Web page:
Building REST APIs with C#, Go, Python, JavaScript


6 min read

Browsing around job postings with the query "Senior Software Engineer", a common responsibility that comes up is "Build out high-quality APIs and web services providing a scalable, efficient and tailored set of interfaces." This generic requirement, translated, is asking "can you build a REST API?" The "scalable, efficient and tailored set of interfaces" likely refers to the endpoints not exploding when many concurrent users hit it.

Most popular programming languages have their REST API frameworks:

  • Node has Express, Fastify and Nest

  • .NET has Active Server Pages (ASP)

  • Python has FastAPI, Flask and Django

  • Go has Echo, Fiber and Gin

  • Rust has Rocket and Rustless

I didn't list other languages here as I am less familiar with those, but out of the 5 listed above, I've tried most and there is one definite truth about them: They are all essentially the same.

There are differences between how Rust and Go, or Python and .NET handle stuff behind the scenes, but my hot take is not meant to compare lab benchmarks of all these frameworks. Instead, I'm talking about the dev and customer experience. Let's narrow it down a bit.

Dev Experience

Some of the above frameworks are a bit more complicated than others. ASP and Django are "batteries-included" frameworks, NestJS is more serious than Express and Fastify, while Echo and Fiber are overall less capable than Gin, but still have everything you'd ever need to write an API. At the core of these frameworks is their promise to serve REST requests. Here are some examples:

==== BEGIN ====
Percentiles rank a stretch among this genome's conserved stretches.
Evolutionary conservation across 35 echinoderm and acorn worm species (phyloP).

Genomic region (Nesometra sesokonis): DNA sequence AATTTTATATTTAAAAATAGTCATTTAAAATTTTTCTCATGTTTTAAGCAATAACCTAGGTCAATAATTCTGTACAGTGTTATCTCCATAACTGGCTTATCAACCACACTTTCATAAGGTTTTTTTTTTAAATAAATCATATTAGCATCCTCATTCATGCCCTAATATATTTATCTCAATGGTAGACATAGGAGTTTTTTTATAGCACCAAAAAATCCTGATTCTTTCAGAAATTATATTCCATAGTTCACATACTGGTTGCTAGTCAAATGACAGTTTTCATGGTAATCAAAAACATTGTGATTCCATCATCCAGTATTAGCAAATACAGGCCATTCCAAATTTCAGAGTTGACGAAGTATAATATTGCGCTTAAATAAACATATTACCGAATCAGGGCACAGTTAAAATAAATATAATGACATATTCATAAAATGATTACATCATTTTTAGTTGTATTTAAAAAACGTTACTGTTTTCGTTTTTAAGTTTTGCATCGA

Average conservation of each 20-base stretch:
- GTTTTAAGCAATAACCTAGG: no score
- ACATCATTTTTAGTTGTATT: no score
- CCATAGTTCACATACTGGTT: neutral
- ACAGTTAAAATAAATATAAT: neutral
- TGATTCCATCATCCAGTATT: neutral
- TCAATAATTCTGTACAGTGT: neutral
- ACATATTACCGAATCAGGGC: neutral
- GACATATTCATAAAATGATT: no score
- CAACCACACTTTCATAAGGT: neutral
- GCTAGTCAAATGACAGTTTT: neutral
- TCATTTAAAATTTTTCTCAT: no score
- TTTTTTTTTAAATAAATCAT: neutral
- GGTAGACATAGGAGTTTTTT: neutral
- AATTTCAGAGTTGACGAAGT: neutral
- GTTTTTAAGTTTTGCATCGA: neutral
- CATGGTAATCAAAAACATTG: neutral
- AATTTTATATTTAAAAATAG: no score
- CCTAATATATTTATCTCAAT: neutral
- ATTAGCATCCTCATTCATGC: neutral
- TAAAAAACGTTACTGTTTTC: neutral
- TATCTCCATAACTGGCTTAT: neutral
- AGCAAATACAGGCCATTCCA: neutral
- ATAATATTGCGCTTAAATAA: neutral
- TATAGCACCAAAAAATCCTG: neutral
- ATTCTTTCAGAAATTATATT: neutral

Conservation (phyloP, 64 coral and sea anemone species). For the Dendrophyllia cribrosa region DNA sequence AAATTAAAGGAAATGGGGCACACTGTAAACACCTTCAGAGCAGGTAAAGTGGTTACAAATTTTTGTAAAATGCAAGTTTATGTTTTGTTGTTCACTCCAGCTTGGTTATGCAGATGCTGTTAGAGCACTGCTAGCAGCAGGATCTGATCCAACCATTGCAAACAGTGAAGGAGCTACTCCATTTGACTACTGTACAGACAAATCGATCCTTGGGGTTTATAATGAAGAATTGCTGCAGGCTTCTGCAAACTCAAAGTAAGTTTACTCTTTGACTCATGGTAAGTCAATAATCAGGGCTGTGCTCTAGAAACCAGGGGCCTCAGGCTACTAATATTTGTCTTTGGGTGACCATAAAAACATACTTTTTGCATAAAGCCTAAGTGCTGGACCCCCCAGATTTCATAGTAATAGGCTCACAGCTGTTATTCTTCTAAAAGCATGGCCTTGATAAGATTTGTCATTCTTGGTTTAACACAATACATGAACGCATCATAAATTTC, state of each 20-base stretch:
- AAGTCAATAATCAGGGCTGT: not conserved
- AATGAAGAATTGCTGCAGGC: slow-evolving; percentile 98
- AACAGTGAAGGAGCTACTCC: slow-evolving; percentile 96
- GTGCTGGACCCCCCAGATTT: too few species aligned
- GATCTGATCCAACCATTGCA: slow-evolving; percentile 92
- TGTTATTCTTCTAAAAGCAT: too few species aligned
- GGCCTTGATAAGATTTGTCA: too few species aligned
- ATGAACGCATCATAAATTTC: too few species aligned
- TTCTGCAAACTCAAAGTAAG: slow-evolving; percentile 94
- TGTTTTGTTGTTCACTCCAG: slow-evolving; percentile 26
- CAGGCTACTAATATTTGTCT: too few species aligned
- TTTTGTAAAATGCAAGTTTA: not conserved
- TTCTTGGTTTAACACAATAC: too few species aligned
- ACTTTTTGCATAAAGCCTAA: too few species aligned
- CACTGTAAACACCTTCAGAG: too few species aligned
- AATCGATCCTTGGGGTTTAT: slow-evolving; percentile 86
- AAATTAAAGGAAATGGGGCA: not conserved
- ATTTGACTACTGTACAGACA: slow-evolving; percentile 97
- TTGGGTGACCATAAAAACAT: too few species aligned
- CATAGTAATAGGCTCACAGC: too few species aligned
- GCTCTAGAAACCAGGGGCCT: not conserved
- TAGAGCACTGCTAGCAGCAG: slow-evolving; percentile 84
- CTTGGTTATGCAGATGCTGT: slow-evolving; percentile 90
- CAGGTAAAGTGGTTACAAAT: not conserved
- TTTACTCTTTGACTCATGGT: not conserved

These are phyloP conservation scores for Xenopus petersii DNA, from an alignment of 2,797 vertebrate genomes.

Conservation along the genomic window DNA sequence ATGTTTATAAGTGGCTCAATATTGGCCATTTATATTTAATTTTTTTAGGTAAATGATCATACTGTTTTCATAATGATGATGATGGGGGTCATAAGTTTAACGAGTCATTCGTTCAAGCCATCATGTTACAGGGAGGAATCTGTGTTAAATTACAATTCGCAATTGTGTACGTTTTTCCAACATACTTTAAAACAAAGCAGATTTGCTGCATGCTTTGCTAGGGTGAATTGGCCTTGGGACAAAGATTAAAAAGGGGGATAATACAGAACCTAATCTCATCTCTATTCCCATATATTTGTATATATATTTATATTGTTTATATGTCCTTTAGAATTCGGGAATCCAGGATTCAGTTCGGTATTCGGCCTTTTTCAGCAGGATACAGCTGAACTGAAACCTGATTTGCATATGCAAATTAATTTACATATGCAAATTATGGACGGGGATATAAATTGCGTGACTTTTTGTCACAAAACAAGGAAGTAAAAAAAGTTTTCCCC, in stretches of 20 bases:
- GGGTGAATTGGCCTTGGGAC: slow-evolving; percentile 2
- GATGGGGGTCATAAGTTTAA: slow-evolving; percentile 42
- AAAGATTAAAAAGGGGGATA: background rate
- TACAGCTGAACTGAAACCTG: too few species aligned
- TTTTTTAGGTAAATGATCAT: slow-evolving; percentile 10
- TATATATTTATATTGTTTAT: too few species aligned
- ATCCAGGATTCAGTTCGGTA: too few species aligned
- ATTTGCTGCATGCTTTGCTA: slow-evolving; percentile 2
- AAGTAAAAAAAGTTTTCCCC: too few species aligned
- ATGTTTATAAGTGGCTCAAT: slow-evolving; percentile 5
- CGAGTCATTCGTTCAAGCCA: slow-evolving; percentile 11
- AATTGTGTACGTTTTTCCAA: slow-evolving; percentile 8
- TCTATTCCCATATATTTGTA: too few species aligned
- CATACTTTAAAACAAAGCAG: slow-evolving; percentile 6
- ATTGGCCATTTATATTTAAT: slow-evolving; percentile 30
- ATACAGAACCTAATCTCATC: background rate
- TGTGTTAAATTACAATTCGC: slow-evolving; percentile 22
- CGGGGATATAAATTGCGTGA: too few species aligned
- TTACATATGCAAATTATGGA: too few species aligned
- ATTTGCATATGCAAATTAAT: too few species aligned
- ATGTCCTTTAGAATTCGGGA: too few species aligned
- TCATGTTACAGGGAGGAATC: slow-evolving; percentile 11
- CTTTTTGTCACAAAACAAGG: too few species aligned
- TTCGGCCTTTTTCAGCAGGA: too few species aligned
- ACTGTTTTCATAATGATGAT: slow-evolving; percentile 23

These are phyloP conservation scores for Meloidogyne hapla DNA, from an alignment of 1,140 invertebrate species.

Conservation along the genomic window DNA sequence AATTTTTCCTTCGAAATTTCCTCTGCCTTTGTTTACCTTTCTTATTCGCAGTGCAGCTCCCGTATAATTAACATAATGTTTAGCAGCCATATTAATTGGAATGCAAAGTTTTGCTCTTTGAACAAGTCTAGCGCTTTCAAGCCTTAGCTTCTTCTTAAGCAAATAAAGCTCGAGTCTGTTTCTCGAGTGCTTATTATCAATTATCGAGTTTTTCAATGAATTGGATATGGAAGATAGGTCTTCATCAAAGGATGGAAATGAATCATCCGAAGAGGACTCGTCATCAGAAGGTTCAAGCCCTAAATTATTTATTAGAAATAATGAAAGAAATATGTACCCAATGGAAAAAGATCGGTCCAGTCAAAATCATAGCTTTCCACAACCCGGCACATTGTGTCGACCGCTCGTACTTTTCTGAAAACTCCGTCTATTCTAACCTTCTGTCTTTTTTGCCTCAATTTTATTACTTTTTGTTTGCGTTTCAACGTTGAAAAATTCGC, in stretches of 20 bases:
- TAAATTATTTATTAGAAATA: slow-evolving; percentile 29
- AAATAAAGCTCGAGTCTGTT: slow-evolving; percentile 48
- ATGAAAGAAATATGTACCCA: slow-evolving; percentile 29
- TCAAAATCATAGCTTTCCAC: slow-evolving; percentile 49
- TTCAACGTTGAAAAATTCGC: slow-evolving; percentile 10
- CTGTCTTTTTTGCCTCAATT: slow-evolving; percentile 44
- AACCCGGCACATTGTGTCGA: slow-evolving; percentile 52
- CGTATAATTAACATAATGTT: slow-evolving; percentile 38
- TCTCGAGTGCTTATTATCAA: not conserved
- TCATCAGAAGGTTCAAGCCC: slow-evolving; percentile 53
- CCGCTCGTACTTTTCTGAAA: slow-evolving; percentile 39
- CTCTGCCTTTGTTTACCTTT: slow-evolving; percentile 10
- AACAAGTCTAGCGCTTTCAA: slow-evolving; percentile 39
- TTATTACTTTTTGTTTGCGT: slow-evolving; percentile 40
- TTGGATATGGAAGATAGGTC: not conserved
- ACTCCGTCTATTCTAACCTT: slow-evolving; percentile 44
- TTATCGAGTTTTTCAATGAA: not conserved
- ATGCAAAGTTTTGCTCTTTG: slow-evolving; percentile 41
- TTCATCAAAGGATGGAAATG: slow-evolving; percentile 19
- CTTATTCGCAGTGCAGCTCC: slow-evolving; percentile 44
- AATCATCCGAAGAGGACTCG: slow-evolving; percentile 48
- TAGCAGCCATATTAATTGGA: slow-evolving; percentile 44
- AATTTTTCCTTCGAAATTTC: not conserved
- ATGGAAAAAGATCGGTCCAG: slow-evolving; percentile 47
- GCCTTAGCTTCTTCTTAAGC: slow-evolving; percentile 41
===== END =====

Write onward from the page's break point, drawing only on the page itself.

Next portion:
app := fiber.New()

app.Get("/", func(c *fiber.Ctx) error {
    return c.SendString("Hello, World ๐Ÿ‘‹!")



const express = require('express')
const app = express()

app.get('/', (req, res) => {
  res.send('Hello World!')


And another:

var builder = WebApplication.CreateBuilder(args);
var app = builder.Build();

app.MapGet("/", () => "Hello World!");


One more:

from flask import Flask
app = Flask(__name__)

    def hello():
        return "Hello World!"

if __name__ == "__main__":

And last one...

#![feature(proc_macro_hygiene, decl_macro)]

#[macro_use] extern crate rocket;

fn index() -> &'static str {
    "Hello, world!"

fn main() {
    rocket::ignite().mount("/", routes![index]).launch();

As you can see in the above examples, these are all conceptually the same, simply different syntax since they're all written in different languages.

  1. Instantiate a server object

  2. Define a route, then add a handler to it.

Note: I'm not familiar with Rust, but wanted to include it since it's been all the rage recently.

ASP.NET is neat because it can get as simple or as complicated as you need it to be without needing additional 3rd party packages. The syntax above is called "minimal", but the framework supports the MVC pattern, dependency injection and more.

Node users will usually start with Express, then be told they're tools for using that and shown the light of Fastify. Once they switch to Fastify, they'll discover nobody actually uses it in serious production apps, because NestJS exists. Coincidentally, NestJS is built on top of Express/Fastify. Ah, the world of Node is a doozy.

Python has several good options too, with Django being the 1000 pound gorilla... but FastAPI and Flask are popular too. If you're a Go dev, you may first find Gin and then learn about Fiber.